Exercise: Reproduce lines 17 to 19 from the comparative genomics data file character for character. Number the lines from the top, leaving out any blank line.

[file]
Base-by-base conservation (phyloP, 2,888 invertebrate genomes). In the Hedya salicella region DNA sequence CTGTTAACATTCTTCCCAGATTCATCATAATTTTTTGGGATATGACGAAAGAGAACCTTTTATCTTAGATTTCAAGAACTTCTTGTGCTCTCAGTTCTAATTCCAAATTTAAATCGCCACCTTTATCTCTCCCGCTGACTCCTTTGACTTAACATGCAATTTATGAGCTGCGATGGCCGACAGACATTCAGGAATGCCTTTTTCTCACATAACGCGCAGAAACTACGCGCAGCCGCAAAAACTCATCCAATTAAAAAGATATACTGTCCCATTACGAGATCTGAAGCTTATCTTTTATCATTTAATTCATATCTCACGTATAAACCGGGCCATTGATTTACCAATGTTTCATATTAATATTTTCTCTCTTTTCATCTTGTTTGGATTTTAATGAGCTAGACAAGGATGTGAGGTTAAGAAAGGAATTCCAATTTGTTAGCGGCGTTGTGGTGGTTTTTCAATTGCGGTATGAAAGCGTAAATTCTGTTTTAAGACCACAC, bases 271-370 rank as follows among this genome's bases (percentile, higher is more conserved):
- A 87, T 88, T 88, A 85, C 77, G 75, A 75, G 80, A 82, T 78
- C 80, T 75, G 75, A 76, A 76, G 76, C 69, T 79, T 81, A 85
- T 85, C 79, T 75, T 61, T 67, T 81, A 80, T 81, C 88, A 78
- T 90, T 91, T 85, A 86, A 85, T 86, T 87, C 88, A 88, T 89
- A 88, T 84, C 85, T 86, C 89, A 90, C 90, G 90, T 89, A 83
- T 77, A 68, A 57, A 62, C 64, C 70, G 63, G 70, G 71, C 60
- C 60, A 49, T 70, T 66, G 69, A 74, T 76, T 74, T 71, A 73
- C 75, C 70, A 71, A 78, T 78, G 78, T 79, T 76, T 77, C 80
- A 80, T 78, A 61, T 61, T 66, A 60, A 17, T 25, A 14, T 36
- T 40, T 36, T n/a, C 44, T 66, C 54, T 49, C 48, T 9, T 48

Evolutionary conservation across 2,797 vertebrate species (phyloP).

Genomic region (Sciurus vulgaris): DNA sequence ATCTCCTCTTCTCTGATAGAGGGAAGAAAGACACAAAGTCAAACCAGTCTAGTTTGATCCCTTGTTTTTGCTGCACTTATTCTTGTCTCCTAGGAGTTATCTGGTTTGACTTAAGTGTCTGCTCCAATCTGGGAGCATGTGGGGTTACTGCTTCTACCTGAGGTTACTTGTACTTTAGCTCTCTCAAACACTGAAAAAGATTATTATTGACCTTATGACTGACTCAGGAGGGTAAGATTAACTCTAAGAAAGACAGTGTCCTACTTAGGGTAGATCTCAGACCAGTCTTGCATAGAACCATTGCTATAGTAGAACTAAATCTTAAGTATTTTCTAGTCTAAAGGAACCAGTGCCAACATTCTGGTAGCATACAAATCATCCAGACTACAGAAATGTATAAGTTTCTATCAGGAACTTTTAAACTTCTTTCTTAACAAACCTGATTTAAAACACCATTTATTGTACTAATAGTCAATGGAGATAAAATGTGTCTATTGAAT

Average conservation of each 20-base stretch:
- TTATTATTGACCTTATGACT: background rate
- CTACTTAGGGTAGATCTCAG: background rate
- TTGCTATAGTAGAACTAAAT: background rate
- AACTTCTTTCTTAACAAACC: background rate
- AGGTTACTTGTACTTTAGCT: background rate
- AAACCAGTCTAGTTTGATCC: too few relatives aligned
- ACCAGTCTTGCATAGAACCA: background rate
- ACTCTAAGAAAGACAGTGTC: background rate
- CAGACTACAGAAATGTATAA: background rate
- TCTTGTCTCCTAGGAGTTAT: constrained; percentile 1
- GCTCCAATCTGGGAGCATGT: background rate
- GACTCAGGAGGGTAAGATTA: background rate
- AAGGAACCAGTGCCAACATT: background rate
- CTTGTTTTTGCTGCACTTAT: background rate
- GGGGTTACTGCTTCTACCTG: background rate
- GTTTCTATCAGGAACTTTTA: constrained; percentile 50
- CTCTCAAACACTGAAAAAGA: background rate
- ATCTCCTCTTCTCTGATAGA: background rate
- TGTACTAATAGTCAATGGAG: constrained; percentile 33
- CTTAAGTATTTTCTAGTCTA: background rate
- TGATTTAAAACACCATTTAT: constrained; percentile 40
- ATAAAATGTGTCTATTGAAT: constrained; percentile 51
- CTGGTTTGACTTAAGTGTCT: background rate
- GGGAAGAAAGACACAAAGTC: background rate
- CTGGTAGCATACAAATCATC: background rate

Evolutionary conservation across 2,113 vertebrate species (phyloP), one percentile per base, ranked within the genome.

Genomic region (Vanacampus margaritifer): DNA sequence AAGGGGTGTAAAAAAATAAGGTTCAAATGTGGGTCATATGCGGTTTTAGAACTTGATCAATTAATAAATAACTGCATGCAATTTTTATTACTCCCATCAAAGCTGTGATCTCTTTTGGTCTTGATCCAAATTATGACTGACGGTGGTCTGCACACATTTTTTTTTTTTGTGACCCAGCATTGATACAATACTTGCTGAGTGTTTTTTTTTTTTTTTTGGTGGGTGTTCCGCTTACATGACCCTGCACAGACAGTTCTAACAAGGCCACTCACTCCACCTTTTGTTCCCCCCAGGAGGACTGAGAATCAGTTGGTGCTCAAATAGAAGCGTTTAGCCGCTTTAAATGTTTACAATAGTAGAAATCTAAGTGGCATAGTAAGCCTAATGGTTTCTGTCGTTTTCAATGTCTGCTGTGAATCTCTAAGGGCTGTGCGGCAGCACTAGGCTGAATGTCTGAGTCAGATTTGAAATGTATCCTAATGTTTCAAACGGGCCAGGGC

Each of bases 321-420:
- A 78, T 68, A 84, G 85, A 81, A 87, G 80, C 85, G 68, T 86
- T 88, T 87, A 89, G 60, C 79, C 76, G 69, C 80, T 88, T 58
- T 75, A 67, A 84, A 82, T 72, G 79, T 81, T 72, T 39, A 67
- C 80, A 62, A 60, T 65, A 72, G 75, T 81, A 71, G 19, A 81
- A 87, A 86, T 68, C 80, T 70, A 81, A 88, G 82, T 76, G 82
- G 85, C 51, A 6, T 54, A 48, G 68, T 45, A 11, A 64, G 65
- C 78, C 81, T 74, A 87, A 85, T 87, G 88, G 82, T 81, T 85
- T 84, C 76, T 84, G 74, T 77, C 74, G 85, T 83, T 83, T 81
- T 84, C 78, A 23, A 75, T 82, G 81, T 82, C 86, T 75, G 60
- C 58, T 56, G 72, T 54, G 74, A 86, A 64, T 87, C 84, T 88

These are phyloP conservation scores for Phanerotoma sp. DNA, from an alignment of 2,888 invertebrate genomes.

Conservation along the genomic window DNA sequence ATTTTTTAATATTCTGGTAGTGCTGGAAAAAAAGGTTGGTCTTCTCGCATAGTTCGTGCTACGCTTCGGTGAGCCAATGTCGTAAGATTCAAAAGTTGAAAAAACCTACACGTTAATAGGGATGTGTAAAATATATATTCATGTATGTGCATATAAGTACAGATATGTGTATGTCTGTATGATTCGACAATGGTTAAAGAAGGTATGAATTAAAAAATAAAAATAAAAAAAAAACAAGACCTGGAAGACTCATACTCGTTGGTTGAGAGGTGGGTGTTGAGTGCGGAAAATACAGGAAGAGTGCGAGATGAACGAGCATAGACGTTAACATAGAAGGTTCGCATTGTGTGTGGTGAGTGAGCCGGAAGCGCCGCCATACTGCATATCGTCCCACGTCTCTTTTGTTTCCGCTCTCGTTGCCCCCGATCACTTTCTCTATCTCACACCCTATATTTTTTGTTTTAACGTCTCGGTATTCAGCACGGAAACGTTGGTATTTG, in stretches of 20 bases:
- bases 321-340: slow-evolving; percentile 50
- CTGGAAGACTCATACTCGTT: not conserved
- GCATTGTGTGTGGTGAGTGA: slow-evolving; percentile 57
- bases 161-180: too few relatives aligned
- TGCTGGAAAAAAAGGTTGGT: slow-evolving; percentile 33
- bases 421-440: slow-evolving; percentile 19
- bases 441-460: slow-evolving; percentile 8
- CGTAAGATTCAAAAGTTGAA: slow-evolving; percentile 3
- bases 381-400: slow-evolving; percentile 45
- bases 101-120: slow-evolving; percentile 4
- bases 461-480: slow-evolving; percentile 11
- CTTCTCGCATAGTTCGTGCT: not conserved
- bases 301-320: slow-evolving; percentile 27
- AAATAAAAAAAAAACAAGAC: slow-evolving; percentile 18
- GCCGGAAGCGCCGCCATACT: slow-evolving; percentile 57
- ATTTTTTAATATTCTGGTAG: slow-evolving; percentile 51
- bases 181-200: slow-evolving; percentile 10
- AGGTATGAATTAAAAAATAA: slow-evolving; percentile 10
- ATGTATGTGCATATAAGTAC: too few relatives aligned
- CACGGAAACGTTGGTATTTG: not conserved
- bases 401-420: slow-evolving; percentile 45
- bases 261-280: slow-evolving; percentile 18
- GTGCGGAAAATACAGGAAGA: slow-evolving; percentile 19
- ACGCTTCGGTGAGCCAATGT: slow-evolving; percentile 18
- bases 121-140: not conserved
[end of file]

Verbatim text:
- TTGCTATAGTAGAACTAAAT: background rate
- AACTTCTTTCTTAACAAACC: background rate
- AGGTTACTTGTACTTTAGCT: background rate